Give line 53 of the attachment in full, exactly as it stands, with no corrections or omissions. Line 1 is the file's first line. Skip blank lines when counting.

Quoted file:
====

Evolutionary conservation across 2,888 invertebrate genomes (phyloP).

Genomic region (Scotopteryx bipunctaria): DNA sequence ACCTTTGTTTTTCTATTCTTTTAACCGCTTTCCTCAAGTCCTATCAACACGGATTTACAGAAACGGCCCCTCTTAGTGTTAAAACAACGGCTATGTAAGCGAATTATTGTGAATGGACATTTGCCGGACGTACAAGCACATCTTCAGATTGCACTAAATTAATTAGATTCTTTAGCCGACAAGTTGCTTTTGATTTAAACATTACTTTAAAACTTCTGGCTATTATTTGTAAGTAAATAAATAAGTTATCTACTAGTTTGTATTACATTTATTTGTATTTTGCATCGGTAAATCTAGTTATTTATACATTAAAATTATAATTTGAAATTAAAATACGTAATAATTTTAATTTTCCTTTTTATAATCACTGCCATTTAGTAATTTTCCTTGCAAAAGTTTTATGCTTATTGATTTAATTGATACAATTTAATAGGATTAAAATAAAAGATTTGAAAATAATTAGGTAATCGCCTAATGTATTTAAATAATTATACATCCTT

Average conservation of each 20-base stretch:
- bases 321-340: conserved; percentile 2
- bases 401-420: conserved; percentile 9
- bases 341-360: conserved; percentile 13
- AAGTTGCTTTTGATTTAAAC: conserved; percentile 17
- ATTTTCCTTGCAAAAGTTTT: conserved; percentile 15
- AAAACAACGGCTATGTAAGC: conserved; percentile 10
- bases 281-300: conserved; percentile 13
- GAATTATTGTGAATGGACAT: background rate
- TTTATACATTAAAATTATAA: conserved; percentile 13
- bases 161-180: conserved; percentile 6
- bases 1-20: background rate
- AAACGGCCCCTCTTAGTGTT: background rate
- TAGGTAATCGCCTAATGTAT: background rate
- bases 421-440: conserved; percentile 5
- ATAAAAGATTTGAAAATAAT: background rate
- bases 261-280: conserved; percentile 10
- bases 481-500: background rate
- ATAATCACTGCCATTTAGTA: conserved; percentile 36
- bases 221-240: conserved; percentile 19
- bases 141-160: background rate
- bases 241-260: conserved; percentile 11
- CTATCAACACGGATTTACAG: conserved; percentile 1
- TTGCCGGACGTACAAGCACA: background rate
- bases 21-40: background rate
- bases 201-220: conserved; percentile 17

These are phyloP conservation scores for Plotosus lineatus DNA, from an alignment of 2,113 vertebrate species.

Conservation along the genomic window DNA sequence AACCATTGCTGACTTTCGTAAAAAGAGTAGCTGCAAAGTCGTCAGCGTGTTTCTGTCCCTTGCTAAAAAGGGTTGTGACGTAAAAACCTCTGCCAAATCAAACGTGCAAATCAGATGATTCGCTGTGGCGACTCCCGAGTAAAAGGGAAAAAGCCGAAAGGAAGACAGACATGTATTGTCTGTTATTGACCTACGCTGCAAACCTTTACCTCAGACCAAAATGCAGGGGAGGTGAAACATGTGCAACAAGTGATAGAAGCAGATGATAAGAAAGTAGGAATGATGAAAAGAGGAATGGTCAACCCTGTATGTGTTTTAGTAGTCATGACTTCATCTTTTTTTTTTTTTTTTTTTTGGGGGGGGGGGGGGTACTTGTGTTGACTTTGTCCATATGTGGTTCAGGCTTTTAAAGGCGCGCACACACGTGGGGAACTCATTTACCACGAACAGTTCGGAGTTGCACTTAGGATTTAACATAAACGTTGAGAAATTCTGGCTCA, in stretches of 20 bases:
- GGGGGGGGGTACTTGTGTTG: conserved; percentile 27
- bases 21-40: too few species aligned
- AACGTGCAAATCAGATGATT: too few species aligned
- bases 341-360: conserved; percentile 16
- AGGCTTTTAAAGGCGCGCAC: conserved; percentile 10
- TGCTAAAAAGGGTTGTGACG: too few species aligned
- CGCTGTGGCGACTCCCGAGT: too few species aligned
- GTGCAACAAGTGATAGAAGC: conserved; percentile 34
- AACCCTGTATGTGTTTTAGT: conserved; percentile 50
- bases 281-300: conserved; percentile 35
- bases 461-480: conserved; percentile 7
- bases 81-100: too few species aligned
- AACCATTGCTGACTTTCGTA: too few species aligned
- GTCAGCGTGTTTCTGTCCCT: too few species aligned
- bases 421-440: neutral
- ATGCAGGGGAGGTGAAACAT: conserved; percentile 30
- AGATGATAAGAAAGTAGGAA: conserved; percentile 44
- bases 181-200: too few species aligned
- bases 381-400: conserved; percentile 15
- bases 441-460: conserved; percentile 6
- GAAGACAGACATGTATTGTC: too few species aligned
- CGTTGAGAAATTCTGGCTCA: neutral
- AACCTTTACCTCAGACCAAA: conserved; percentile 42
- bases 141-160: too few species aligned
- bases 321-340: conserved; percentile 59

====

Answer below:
- AACCTTTACCTCAGACCAAA: conserved; percentile 42